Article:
from Colonel Stacy, of the Thirteenth Tennessee Cavalry, and also from parities sent to Augusta, that Jefferson Davis had given over at Abbeville, S. C., on ascertaining that our force was moving to intercept him, idea of cutting his way through to the Mississippi, and that he had abandoned his large cavalry escort near the Savannah River, and had pushed rapidly on with General Duke and about thirty-five men to Washington, which he reached on the morning of the 3rd instant, intending thence to travel incognito. Also that some time during the 3rd, or early the next morning, Davis had left Washington with a small party by railroad for Atlanta, but had abandoned the railroad at Union Point and gone southwestward on horseback. The specie had not yet reached Washington, asa far as I can learn, when Davis left that place. A detachment of my troops entered Washington yesterday morning and ascertained that a large portion of the cavalry escort under Dibrell was still back toward the Savannah River, where it was waiting to surrender on demand. Colonel Breckinridge, with about 500 men, had just left Washington, taking the road to Macon, where he said he was going to surrender. The remainder of the four Brigades had been disbanded, either at Abbeville, S. C., at the Savannah River, or at Washington, Ga. Before leaving Washington they distributed specie among the men at the rate of $35 to each private soldier, and I presume more to the officers. I have not yet been able to ascertain what has become of the balance of the specie, but presume it has either been concealed or shipped by railroad westward, in which latter event it will be stopped either by my party on the railroad at madison, or by Colonel Eggleston, of Wilson's cavalry, who reached Atlanta on the morning of the 4th. I have ordered Colonel Stacy to pursue Colonel Breckinridge's party (as it is evident they only wish to get off with their specie pay); also to find out if possible what has become of the balance of the money. I have also sent Colonel Trowbridge with the Tenth Michigan Cavalry to madison and Eatonton, with directions to guard the ferries and bridges of the Oconee River south to Milledgeville, and to intercept or pursue Davis or the party of Breckinridge of he can gain the slightest clue. I have also sent the Twelfth Ohio Cavalry (Colonel Bentley) to Monroe, Covington, and Lawrenceville, to prevent anything slipping through in that direction, in case it should get between Athens and Colonel Trowbridge.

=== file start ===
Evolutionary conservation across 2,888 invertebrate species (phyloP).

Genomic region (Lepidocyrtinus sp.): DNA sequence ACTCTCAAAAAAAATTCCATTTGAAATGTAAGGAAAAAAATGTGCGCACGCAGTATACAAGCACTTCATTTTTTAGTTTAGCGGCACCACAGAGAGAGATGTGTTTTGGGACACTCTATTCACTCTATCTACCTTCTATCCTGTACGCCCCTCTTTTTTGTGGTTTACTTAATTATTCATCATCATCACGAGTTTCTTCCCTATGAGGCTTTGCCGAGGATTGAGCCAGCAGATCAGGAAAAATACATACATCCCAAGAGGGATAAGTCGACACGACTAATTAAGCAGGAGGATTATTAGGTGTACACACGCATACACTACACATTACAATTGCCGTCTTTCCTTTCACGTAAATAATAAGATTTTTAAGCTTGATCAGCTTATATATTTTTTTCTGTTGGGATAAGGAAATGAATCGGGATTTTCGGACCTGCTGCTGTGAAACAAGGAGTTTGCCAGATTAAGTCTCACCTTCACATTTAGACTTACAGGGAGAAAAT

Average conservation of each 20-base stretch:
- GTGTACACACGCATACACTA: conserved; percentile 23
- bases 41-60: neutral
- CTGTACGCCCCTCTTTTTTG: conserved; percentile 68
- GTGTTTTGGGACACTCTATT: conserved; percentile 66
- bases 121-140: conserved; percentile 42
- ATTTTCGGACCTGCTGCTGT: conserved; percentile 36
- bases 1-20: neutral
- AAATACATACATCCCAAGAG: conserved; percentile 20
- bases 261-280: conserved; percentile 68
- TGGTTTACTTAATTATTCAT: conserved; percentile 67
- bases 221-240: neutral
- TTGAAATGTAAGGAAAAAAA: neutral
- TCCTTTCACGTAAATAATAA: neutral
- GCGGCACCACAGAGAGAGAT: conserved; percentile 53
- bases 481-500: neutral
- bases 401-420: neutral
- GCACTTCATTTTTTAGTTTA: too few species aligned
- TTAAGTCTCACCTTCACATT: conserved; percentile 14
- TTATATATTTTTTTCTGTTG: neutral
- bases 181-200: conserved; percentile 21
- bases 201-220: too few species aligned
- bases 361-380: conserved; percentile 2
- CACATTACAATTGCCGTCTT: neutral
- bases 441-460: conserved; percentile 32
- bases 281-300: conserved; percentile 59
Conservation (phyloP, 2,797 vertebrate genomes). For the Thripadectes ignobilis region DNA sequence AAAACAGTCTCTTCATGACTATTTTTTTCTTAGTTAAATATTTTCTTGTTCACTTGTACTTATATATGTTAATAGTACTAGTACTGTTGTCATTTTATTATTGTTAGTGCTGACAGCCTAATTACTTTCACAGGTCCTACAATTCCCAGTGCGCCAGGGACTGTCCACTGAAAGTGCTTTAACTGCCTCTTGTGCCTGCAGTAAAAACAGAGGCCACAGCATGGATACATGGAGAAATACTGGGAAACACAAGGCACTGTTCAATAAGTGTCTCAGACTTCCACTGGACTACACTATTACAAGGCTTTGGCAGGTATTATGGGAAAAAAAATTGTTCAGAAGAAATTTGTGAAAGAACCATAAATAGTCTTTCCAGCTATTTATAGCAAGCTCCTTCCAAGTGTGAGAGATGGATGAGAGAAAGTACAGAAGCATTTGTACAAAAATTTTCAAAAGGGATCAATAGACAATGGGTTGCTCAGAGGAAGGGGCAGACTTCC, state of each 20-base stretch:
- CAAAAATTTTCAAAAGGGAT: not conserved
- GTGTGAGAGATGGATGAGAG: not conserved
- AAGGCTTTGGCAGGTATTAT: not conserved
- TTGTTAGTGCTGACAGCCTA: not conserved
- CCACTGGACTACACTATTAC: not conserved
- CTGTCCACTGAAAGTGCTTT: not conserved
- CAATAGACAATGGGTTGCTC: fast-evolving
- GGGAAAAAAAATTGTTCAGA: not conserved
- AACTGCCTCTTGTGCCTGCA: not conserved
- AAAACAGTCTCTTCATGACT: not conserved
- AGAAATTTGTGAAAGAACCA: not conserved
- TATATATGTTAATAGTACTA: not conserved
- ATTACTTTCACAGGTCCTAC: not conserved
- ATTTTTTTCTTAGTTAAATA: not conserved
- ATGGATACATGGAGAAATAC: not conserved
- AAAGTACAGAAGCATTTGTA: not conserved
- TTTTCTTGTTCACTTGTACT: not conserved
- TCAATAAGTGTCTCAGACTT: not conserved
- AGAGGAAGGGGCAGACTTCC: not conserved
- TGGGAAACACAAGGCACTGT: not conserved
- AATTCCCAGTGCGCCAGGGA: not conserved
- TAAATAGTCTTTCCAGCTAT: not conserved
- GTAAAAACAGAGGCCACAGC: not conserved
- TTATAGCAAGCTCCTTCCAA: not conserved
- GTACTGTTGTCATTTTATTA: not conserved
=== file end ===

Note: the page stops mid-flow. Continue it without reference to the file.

The Fifteenth Pennsylvania I hold here to move in any direction that the information received from the different quarters may warrant. I have also communicated the latest information to General Wilson at Macon, and have suggested that small parties from his command should guard the fords and ferries and bridges on the Ocmulgee south to Jacksonville, and on Flint River from Jonesborough to Albany, and also if practicable on the Chattahoochee and elsewhere in Alabama. I think it is the intention of Jeff. Davis to get around to the southward of macon. I have sent General Brown's brigade to hold the cross-roads, fords, &c., from Athens northward to the head of the Savannah River, and Colonel Miller is doing the same from Lexington to Danielsville. This is for the purpose of intercepting the disbanded officers and soldiers of Davis' escort, depriving them of their arms and horses and making prisoners of the officers. The privates are so numerous we are obliged to informally parole them. I shall send General Brown's and Colonel Miller's brigades after this duty is over to Greenville, S. C., from which place I recommend that they be recalled to Knoxville. Forage being scarce here, and General Wilson having a large cavalry force throughout this State. I would request authority, after the pursuit of Davis is over, to